How to SSH to your Raspberry Pi through a TCP Tunnel

I recently bought a Raspberry Pi. My first thought when I receive it is how to connect to it from outside my home network. The difficulty is I live in an apartment building so my router does not connect to ISP but to another switch of the building. I have no way to ask the building to forward a specific port to my RPi from the outside world.

The solution for my problem is a TCP tunnel. There are plenty of services out there like ngrok, PiTunnel, etc. that can perform this feature. But being a tinker, I pushed myself to search for a more DIY method. Along the way I realize I can customize a lot more with a simple OSS tool, and less than half the price I would pay for existing services.

Introduce Chisel

Chisel is a fast TCP/UDP tunnel, transported over HTTP, secured via SSH. Single executable including both client and server. Written in Go (golang).


Tunnel flow overview

We will use a VM from either AWS or GCP as our reverse proxy server. Also they serve as a static IP endpoint for our setup.

The RPi will automatically connect to this server every time it starts up and should have a retry mechanism.

Being a simple personal reverse proxy, I chose one of the cheapest solutions on AWS `t4g.nano` which cost about $3/month. You should get the same price on GCP with `f1-micro`. They even offer a free tier machine if you are in the US. But after testing it out, the latency is too much (300ms) since I connect to it from Vietnam.

For this tutorial, I will use the AWS `t4g.nano` but the setup should be the same if you choose GCP.

Setup the AWS EC2 Instance

Go to AWS EC2 console and click ‘Launch Instances’

then pick the option for Ubuntu Server 20.04 the `x86` or `arm` architect both work with this tutorial.

AWS launch instance

Pick `t4g.nano` for the spec that we would like to run.

AWS t4g.nano

Continue with your settings. I keep the defaults.

AWS Config Security Group

For Configure Security Group. There are 2 important ports:

  • Port 22 for SSH into our server
  • Port 12345 for our RPi to connect the client into this server. Prefer this port below as <PUBLIC_PORT>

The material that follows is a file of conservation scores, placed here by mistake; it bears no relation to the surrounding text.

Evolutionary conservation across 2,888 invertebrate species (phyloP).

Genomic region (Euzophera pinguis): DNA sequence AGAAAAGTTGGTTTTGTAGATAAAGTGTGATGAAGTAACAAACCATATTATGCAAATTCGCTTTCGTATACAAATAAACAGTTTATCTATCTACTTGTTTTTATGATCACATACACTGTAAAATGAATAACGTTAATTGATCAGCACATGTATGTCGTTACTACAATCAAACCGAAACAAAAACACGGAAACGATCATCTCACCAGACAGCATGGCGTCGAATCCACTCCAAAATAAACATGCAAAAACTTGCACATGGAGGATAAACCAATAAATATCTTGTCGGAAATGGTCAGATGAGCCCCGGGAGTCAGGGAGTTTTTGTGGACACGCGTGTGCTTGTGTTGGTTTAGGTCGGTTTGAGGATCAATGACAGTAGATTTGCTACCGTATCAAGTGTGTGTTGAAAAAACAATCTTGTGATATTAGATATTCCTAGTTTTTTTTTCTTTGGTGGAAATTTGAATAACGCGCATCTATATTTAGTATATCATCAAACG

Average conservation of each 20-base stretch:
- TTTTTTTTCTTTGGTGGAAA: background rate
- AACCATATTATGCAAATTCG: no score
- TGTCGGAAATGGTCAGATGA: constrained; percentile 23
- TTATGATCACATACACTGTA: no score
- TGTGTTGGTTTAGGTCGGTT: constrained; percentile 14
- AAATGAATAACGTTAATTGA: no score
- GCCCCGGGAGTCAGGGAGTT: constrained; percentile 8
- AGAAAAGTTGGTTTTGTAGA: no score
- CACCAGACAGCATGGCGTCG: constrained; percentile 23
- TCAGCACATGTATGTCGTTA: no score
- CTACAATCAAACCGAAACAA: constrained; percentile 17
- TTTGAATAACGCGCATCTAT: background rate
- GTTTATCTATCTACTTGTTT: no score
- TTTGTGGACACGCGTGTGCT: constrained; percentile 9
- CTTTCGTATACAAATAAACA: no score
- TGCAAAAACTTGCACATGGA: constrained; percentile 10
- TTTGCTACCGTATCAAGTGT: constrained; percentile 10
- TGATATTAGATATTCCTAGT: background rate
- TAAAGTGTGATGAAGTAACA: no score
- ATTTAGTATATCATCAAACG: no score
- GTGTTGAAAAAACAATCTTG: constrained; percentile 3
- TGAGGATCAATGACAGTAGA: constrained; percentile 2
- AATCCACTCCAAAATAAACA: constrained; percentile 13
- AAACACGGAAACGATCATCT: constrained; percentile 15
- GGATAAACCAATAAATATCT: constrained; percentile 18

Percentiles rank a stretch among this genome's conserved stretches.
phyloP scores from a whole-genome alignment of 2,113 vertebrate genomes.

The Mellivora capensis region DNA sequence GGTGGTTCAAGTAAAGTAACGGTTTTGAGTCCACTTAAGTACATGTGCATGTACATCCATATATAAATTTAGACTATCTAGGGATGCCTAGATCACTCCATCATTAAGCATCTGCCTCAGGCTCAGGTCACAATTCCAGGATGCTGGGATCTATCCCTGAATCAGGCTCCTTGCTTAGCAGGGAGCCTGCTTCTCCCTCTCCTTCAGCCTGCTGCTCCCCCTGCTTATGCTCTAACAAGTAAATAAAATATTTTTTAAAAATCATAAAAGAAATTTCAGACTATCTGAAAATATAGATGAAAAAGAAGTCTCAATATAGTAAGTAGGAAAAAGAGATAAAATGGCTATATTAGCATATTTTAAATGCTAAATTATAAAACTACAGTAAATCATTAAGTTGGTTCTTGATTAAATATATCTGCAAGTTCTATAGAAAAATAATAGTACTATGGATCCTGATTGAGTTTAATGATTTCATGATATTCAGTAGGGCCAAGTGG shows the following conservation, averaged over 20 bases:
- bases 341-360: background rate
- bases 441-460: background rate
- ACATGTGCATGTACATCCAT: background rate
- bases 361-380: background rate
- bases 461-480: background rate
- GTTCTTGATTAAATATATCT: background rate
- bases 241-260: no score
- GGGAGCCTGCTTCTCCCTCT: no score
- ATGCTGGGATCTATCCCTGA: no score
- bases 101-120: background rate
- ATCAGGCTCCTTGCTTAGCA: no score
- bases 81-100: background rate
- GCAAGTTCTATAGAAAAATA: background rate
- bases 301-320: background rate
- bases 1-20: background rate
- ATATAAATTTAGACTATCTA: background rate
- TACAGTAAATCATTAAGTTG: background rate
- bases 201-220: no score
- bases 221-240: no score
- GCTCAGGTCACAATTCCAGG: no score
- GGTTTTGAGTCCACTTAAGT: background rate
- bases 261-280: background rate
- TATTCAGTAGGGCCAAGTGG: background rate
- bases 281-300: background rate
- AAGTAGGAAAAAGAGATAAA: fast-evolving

The purpose of other ports are example:

  • Port 2222 for make SSH connection from your RPi
  • Port 3333 for Grafana from your RPi
AWS key pair

At this step, you should create a key pair (a .pem file). It will be used to access AWS VM. Download this file into a safe place. I use the `~/.ssh` folder on my Macbook.

VM Public IP

Go to the EC2 console and look for your Instance information. Take note of this PUBLIC_IP.

Setup the Reverse Tunnel Server

First SSH into your AWS Instance using your downloaded `.pem` file.

ssh -i ~/.ssh/t4gnano-ap-southeast-1.pem ubuntu@<PUBLIC_IP>

This will use your key to connect to your server. Then you can start to set up the server by installing the go lang environment. And install the chisel package and binary.

sudo apt-get install golang-go
export PATH=$PATH:~/go/bin

Then you need to prepare a <USER_NAME>:<PASSWORD> pair to protect this tunnel server. Replace them in the command below and prefer it in the client.

go get
chisel server --auth <USER_NAME>:<PASSWORD> --port 12398 --reverse &

That’s it! You have a reverse TCP proxy running on AWS. To confirm the server process is running, run the following command:

ps aux |grep chisel

Setup the Raspberry Pi client connection

You can either connect to your RPi by ssh or using mouse and keyboard.

Then also install the Golang environment and chisel.

sudo apt-get install golang-go
export PATH=$PATH:~/go/bin
go get

Then based on your services you can connect to the Reverse server port in the bellow format

chisel client --auth <USER_NAME>:<PASSWORD> \

The <SERVER_PORT> is the port you will connect to your server from anywhere. The <LOCAL_PORT> is the port of the service that the RPi exposes.

Example for SSH:

chisel client --auth <USER_NAME>:<PASSWORD> \
<PUBLIC_IP>:<PUBLIC_PORT> R:2222:localhost:22 &

Again after running the above you can confirm the process running by

ps aux |grep chisel

Congratulations!!! You now can connect to your RPi from anywhere without forwarding a router port to your RPi.

Now use a laptop to make connection by enter

ssh username@<PUBLIC_IP> -p 2222

Username normally is ubuntu if you use the ubuntu server image.

Now we have the power to tunnel any port from our RPi to the world. I have my Grafana on port `R:3333:localhost:3000` , `R:8888:localhost:8080` for example.

Automation on start

Of course, manually start the chisel client script every time you boot up your RPi is a nuisance. It’s better to have it in a auto service that start when you turn on your RPi.

Have this script in your home bin folder:


Change the username and <PUBLIC_IP>, <PUBLIC_PORT>, <USER_NAME>, <PASSWORD> in the script before continue.

Description = Chisel tunnel service
Wants =
After =
User = ubuntu
Type = simple
WorkingDirectory= /home/ubuntu
ExecStart = /bin/bash -c '/home/ubuntu/bin/start-chisel-client'
WantedBy =

Again change ubuntu to your username.

Start the service with

sudo systemctl start chisel-tunnel.service

With this service, every time you boot up your RPi. It will automatically start the chisel client and connect to the reverse tunnel server. If it’s fail, it will retry every 30 seconds until success.


With just under $3/month, I was able to connect to my RPi from anywhere without the worry of port forwarding the at router level. It was a great time setup the whole thing.

Programming with passion to understand how everythings fit together.

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